'Portrait of an ageless Author'
This remarkable image of Anne Golon © of the magazine L'illustré 2002 reminds me of the 'Arnolfini Marriage' by Jan van Eyck which is loaded with symbolism - here is my interpretation of 'A Portrait of an Author as an ageless woman' with apologies to James Joyce
In this composition of the artist as an ageless author I see (1) a painting in the style of the late Serge Golon very reminiscent of 'Old Larches at Crans-Montana, Switzerland'. (2) Reference Book (always close to hand for accuracy (3) Reading glasses - Anne is notoriously determined never to be photographed wearing spectacles - discreetly hidden (4) Anne favours pen and ink for her original work and signing autographs (5) Book of illustrated costume references (6) Hand written notes covering the years 1645 to 1648/9 (7) Reference book detailing costume minutiae (8) A reference book of pistols (9) photo albums, folders (tantalising holding wonderful secrets and insights into Angélique's story) (10) Favourite artworks to add to the ambience of the woman and her surroundings (11) possibly old proof copies of her works (12) possibly a pictorial map for reference (13) shelves full of reference folders (14) a favoured lamp often seen in alternative photographs and finally (15) 'Indomptable Anne Golon' echoing her 'Indomptable Angélique' (cannot really be translated as 'Anne Golon and the Sultan' following the English translation of the book title, but indeed 'Indomitable Anne Golon') - Lillustré writes 'One can imagine that she is sitting on a pile of gold in her house in Montana where she established (located) her family in 1959. Wrong, she scrapes along in a decrepit appartment situated in the middle of Lausanne. And every day, she writes.'
Anne Golon - The Biography
Biographical details as written by Nadine Goloubinoff for the Polish re-prints of the Angélique series :
The daughter of a naval officer was born in Toulon in 1921, spending her formative years in Cherbourg, and her teens and adolescence in Versailles. It was apparent from an early age that she was interested in literature and history and became a gifted and talented wordsmith completing her first written submission at the age of seven and rejoicing in her first published article at sixteen.
During the second world war (WWII) she moved about France on a bicycle revelling in its beauty and longing for her homeland to be free from occupation. She used her dual talents of recording images and words to assist with keeping a record of the true patriotism she observed around her. At this time she also visited Spain and whilst travelling discovered the beauty of Poitou where she would eventually locate her eponymous heroine Angélique.
Her first book under the pseudonym of Joëlle Danterne and entitled “Au Pays de derrière Mes Yeux” (The country behind my Eyes) was published in 1943. Following on from this book she successfully published several best-selling 'thrillers' not shying away from the use of 'taboo' subject matter. She also wrote dialogue for films and was credited as a screenwriter.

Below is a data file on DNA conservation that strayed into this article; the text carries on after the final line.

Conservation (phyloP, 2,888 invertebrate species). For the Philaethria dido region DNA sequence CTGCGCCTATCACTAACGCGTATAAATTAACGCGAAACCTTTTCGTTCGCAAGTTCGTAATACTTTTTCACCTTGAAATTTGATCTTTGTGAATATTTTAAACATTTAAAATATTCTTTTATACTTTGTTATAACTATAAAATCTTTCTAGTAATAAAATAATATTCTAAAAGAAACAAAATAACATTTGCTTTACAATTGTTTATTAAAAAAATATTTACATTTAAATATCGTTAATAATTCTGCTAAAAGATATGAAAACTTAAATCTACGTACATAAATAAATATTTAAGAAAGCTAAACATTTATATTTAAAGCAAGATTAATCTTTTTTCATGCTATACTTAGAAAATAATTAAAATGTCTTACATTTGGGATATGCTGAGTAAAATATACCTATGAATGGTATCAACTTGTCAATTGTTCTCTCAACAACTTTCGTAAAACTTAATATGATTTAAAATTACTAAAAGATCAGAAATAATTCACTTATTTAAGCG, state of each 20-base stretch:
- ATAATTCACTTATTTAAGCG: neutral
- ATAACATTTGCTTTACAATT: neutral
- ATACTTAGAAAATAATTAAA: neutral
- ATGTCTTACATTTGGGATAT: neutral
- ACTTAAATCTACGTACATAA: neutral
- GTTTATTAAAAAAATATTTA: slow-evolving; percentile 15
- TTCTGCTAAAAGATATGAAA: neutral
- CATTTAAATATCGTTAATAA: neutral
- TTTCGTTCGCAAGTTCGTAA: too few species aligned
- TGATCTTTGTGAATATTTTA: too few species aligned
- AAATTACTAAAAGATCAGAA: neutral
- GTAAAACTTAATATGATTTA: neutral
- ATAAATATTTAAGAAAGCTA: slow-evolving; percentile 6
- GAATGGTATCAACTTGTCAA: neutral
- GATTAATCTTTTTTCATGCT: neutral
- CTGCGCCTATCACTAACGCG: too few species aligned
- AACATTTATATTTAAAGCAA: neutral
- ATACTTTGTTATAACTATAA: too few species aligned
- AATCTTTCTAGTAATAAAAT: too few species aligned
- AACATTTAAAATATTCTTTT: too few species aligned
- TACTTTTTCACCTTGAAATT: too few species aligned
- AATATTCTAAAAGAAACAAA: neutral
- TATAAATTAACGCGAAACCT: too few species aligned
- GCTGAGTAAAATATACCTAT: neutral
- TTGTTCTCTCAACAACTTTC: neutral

In 1945, Simone Changeux, clandestinely assisted with the allied invasion force, hiding details of the Normandy landings in her sister's house. At the same time she set up a periodical entitled 'France 47' (later to become 'France Magazine') in which she published stories and legends.
Thanks to being awarded the prestigious 'Prix de la Rigaudie' in 1947 for her work entitled 'La patrouille des Saints Innocents' (Patrol of the Holy Innocents) she embarked as a freelance, unknown, journalist to Africa. There she met geologist Vsevolod Sergueïvitch Goloubinoff a stateless Russian born in 1903 in Bukhara (Uzbekistan). It comes as no surprise that much of Joffrey de Peyrac was based on the adventures of this fascinating individual. They married in Pointe-Noir. As newlyweds they returned to France where Serge was unable to find work and the young couple started married life by living off the repeat fees of the books published by Simone under her pseudonym of Joëlle Danterne. In the meantime they co-wrote educational and historical biographies for educational journals. In 1954 they co-wrote 'Les Géants du Lac' which was published under the sole name of Serge Golon and 'Le Coeur des bêtes sauvages' published jointly as Anne et Serge Golon.
In Versailles Anne started to write her first volume of Angélique whilst Serge researched the period and provided invaluable advice for Joffrey's vast geological and scientific knowledge. In 1956 Angélique was published in Germany to great acclaim and solely under the name of Anne Golon. Finally in 1957 the book was published in France giving joint publication recognition to Anne and Serge Golon on the advice of the publisher who deemed the books 'of this sort' would carry greater gravitas if believed to have been written by a man. A year later Angélique would appear in the United States and Great Britain with the author disguised as the ambiguous 'Sergeanne Golon'. On the strength of the success of the books, in 1964 the first Angélique film was commissioned. This film trivialised the storyline and in particular the role of the female gender stereotyping Angélique as an empty-headed opportunist. Despite the negativity of the films, by 1985 Angélique had appeared in 13 full-length novels. When interviewed about the books, Serge is known to have stated to journalists - "Ask my wife, it is she who is the author of 'Angélique.'"